“It is only on the wildest spots of the thickly wooded banks of the river that these descendants of the former rulers of the country are still to be seen…”

EvX: According to Wikipedia:

The Tatars are a Turkic people[1] living in Asia and Europe who were one of the five major tribal confederations (khanlig) in the Mongolian plateau in the 12th century CE. The name “Tatar” first appears in written form on the Kul Tigin monuments as (TaTaR). Historically, the term “Tatars” was applied to a variety of Turco-Mongol semi-nomadic empires who controlled the vast region known as Tartary. More recently, however, the term refers more narrowly to people who speak one of the Turkic[1] languages.

The Mongol Empire, established under Genghis Khan in 1206, subjugated the Tatars. Under the leadership of Genghis Khan’s grandson Batu Khan (c. 1207–1255), the Mongols moved westwards, driving with them many of the Mongol tribes toward the plains of Russia. The “Tatar” clan still exists among the Mongols and Hazaras.

The largest group by far that the Russians have called “Tatars” are the Volga Tatars, native to the Volga region (Tatarstan and Bashkortostan), who for this reason are often also simply known as “Tatars”, with their language known as the Tatar language. As of 2002 they had an estimated population close to 6 million.

There are many branches of the Tatar family, including the Siberian Tatars:

Siberian Tatars (Siberian Tatar: Сыбырлар) refers to the indigenous Siberian population of the forests and steppes of South Siberia stretching from somewhat east of the Ural Mountains to the Yenisey river in Russia. The Siberian Tatars call themselves Yerle Qalyq, or “older inhabitants,” to distinguish themselves from more recent Volga Tatar immigrants to the region.[3]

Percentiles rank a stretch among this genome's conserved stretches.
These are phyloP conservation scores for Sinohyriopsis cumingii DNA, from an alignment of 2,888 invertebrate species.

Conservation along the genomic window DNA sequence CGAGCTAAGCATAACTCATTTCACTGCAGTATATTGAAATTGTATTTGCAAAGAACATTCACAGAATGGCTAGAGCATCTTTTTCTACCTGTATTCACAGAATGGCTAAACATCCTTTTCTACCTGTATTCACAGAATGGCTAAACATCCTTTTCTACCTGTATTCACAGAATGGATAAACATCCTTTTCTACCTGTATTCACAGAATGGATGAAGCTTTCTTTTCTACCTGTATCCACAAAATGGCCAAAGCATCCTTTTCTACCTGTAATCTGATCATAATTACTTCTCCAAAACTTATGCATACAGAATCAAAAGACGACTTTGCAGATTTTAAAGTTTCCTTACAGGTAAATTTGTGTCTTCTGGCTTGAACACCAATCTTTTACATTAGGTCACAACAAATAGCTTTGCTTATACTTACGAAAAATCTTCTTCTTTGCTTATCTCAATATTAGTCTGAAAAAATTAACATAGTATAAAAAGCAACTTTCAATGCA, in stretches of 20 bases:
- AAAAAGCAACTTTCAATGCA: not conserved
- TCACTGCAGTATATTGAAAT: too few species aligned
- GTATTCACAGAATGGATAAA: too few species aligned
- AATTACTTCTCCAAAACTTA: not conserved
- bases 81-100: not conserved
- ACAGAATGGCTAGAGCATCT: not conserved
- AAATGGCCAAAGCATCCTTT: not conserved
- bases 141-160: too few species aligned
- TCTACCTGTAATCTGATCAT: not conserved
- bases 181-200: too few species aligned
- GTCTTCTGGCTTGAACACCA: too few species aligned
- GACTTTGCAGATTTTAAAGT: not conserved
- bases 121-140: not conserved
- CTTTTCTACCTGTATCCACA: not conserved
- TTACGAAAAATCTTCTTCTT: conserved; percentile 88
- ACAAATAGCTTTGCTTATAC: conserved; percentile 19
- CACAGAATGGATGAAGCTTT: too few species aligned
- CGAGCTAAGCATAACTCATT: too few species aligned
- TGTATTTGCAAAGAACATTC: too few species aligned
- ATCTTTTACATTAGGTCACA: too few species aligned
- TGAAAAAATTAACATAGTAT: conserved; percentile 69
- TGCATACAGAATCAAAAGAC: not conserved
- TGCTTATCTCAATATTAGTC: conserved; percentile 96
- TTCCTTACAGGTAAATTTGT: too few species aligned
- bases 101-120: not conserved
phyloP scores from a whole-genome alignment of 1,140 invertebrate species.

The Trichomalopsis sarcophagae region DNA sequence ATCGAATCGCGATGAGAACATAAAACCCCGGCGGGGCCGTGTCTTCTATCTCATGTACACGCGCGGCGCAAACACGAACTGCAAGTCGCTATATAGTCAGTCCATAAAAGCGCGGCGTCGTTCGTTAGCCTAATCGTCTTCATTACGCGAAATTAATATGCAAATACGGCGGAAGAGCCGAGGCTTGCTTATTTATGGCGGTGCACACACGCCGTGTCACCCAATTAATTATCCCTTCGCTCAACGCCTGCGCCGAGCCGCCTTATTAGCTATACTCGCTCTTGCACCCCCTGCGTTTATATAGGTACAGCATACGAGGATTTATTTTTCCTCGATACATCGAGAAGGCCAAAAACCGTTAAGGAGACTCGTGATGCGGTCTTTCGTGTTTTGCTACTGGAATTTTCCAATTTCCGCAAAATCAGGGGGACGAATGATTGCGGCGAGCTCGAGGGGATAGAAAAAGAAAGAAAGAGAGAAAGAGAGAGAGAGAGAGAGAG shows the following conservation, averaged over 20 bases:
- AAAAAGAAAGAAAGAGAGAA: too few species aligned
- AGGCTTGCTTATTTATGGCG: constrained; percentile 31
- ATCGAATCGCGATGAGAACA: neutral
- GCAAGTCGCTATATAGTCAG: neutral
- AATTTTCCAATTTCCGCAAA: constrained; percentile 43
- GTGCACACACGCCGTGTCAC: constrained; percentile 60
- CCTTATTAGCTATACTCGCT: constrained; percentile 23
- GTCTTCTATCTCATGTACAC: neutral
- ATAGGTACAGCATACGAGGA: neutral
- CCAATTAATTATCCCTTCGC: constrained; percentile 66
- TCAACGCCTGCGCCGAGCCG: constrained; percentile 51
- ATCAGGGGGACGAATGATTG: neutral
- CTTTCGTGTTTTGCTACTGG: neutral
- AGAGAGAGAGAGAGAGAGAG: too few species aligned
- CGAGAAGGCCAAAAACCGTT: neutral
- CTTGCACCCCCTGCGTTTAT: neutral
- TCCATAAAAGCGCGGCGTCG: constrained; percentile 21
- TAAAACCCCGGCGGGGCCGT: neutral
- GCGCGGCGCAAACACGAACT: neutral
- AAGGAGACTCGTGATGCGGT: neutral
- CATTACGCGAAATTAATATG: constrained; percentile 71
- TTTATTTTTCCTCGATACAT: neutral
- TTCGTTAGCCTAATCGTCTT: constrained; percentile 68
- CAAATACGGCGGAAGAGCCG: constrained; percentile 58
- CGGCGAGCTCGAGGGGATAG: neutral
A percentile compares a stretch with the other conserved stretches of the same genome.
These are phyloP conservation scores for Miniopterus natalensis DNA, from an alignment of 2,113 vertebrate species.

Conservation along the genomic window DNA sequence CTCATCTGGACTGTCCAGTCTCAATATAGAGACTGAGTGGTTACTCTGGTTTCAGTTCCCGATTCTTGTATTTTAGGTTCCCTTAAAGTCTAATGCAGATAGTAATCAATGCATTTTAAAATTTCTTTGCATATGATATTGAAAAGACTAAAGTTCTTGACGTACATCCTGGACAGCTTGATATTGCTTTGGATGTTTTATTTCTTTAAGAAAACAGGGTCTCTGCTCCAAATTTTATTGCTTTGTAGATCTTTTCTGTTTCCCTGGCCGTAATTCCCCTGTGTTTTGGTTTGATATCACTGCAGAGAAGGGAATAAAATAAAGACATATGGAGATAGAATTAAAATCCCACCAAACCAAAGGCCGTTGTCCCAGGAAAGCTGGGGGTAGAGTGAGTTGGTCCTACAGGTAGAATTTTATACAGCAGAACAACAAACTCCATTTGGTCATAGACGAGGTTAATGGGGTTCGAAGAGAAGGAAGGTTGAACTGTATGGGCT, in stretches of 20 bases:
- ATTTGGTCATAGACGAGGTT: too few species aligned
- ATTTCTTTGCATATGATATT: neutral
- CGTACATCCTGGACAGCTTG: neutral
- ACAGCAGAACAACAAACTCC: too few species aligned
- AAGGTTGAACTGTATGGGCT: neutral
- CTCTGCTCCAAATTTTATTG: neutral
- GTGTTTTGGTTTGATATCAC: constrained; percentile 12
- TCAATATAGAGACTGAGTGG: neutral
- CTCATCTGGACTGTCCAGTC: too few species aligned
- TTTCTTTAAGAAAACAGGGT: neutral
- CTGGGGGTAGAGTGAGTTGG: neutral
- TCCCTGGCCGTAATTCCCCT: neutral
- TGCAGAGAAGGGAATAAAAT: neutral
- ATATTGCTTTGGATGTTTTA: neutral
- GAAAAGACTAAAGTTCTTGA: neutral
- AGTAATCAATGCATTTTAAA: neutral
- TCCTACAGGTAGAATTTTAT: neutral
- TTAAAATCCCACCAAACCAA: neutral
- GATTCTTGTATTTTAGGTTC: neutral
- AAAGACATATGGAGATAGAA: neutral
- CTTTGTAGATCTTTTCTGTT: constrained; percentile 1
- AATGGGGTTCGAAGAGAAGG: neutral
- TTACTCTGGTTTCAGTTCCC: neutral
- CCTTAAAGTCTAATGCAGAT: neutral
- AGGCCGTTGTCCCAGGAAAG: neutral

The word “Tatar” or “Tadar” is also used as a self-designation by some closely related Siberian ethnic groups; namely the Chulym, Shor, Teleut and Khakas peoples.

According to the 2002 census, there are 500,000 Tatars in Siberia, but only 9,611 of them are indigenous Siberian Tatars. At least 400,000 are ethnic Volga Tatars, who settled in Siberia during periods of colonization.[4] The Volga Tatars are an ethnic group who are native to the Volga-Ural region.

Crimean Tatars dancing

Here are some Crimean Tatars. According to the Internet Encyclopedia of Ukraine, the Soviet Union sent a great many Crimean Tatars to Siberia:

In 1928–9, 35,000 to 40,000 Crimean Tatar kulaks were arrested and deported to Siberia and Soviet Central Asia. As in Ukraine, Tatar peasants opposed collectivization, and many of them perished in the Famine-Genocide of 1932–3. … Between 1917 and 1933 approximately 150,000 Crimean Tatars—half of their population—had been killed, imprisoned, deported to Soviet Asia, or forced to emigrate.

(perhaps the same thing happened to the Volga Tatars, resulting in the Siberian Tatars being a minority among Tatars in Siberia. )

I believe this is the last we will hear of the Tatars, for after this the author spent some time in Russian towns further south before rounding lake Baikal and visiting a town in what is now Mongolia. That’s all for today, but we’ll continue with our adventure next Friday!

 

 

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7 thoughts on “Anthropologyish Friday: Griffins and Tatars

  1. So, my knowledge of all things Tatar, beyond the Wikipedia summary level, is limited to accidentally discovering a few years ago that Google translate thinks (or thought back then) that Crimean Tatar is Turkish, with awkward but almost usable results. (I have read that learning standard Turkish can actually get you pretty far in Central Asia. Add in Russian and you pretty much are set. Siberia would be another matter, I suppose, but these days I’d guess that it would be hard to find places where nobody speaks Russian. The linguist in me is sad, but the lazy tourist is less so…)